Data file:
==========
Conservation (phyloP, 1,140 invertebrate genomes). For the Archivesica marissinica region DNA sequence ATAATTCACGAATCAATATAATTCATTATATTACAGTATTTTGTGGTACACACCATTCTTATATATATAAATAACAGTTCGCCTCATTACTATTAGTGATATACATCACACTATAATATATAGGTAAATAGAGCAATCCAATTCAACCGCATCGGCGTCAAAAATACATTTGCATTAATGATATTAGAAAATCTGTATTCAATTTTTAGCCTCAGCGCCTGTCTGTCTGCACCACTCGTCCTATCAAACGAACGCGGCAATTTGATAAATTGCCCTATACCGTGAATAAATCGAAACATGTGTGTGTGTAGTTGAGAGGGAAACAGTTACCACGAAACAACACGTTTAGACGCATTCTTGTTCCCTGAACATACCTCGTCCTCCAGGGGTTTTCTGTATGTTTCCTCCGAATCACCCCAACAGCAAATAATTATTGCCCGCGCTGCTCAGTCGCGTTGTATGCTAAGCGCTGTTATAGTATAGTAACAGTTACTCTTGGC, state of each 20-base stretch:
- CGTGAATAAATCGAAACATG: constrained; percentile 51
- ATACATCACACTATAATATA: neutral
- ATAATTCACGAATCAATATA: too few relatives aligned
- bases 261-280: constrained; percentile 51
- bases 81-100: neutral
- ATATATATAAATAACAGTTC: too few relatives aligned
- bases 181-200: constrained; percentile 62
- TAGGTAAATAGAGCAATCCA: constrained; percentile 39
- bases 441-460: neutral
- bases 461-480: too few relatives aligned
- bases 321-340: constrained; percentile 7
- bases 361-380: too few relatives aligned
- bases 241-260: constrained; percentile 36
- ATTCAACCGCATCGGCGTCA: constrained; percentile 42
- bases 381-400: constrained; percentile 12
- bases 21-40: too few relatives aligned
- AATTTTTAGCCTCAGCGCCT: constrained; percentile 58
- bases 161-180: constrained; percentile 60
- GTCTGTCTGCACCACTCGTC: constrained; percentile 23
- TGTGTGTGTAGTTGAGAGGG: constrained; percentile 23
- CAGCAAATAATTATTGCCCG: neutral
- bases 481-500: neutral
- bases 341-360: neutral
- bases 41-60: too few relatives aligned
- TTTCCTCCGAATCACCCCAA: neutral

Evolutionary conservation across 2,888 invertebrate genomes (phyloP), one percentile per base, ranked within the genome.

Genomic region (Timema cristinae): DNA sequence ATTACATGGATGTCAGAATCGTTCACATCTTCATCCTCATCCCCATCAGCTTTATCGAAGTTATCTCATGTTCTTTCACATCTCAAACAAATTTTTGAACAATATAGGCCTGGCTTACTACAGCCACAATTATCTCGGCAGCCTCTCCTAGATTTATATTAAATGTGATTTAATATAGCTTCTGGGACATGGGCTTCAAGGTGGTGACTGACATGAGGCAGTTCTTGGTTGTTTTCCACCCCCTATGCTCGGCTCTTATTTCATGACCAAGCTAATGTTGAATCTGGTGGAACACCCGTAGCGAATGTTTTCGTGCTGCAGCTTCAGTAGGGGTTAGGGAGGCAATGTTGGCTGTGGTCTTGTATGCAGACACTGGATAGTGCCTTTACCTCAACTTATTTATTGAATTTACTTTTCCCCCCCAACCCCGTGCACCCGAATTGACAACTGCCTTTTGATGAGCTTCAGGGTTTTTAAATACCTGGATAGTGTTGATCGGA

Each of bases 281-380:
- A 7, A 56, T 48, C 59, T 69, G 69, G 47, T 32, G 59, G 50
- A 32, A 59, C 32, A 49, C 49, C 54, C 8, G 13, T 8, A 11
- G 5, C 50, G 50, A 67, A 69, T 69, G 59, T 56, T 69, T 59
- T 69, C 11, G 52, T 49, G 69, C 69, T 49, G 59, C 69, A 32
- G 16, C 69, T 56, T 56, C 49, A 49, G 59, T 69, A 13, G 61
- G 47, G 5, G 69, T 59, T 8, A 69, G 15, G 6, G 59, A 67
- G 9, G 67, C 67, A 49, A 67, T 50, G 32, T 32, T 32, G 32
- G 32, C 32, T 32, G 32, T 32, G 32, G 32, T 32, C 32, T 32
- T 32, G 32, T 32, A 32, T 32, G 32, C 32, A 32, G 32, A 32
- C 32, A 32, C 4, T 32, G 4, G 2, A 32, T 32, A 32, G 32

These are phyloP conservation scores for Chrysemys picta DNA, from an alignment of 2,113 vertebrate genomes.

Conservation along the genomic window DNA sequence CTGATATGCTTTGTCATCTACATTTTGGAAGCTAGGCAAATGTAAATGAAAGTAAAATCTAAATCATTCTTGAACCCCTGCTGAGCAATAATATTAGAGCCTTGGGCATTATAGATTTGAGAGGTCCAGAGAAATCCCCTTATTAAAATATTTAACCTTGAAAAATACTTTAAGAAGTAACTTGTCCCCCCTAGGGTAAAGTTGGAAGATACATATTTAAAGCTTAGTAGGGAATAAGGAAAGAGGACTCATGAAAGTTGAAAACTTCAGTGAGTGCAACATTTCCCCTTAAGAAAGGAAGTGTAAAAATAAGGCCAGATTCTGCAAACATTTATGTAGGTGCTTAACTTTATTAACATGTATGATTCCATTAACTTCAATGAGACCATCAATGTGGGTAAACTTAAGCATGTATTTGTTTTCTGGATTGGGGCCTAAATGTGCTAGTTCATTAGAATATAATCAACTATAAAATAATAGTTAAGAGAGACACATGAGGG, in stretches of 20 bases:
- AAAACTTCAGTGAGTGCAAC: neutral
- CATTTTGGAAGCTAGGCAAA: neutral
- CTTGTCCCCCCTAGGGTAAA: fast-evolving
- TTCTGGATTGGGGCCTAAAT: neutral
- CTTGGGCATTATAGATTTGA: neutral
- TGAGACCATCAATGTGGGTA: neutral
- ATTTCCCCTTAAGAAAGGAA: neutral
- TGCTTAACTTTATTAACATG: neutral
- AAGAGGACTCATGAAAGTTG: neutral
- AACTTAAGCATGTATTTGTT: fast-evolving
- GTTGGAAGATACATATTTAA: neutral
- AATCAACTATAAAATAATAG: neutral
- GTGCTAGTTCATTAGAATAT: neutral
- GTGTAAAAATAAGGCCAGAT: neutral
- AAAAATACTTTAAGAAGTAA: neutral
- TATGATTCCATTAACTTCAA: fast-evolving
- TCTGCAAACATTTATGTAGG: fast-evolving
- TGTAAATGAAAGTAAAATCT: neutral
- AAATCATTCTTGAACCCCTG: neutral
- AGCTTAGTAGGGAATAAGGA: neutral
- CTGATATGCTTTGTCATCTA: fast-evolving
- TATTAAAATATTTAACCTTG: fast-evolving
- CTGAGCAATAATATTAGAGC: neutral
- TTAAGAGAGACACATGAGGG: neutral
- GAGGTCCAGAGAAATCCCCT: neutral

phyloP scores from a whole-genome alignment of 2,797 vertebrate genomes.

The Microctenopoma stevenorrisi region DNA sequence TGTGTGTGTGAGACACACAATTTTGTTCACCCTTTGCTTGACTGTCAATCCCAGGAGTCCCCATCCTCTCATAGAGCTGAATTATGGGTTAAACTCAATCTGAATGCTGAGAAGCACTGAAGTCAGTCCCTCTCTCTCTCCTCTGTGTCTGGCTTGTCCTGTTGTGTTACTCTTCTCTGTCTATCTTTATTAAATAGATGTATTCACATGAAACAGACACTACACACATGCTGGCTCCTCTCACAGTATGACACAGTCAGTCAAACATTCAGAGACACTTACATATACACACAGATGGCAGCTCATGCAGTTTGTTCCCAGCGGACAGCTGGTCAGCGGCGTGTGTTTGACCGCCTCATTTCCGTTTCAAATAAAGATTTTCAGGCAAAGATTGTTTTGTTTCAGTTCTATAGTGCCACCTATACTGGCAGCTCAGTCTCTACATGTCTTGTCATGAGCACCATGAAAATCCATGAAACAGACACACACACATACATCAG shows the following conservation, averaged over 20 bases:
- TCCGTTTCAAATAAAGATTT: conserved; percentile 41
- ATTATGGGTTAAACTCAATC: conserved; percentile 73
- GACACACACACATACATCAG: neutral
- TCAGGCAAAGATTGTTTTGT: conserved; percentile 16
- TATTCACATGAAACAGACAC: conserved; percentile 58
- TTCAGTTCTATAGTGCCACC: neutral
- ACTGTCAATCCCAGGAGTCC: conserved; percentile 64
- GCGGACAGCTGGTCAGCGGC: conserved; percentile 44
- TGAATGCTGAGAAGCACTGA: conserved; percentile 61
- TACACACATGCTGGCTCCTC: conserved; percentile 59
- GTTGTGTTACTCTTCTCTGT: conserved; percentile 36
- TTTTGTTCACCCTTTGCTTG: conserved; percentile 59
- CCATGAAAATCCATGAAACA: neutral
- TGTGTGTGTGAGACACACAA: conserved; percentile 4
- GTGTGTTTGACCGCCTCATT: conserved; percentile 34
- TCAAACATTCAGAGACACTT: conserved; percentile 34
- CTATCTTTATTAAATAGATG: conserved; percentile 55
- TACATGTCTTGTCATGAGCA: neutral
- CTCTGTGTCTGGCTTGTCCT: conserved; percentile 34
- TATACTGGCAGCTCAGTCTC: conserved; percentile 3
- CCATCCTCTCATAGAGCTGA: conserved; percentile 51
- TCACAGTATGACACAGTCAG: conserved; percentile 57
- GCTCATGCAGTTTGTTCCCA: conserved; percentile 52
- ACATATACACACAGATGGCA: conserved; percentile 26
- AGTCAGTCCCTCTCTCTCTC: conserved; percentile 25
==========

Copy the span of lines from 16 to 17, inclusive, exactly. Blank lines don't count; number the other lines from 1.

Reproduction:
- bases 381-400: constrained; percentile 12
- bases 21-40: too few relatives aligned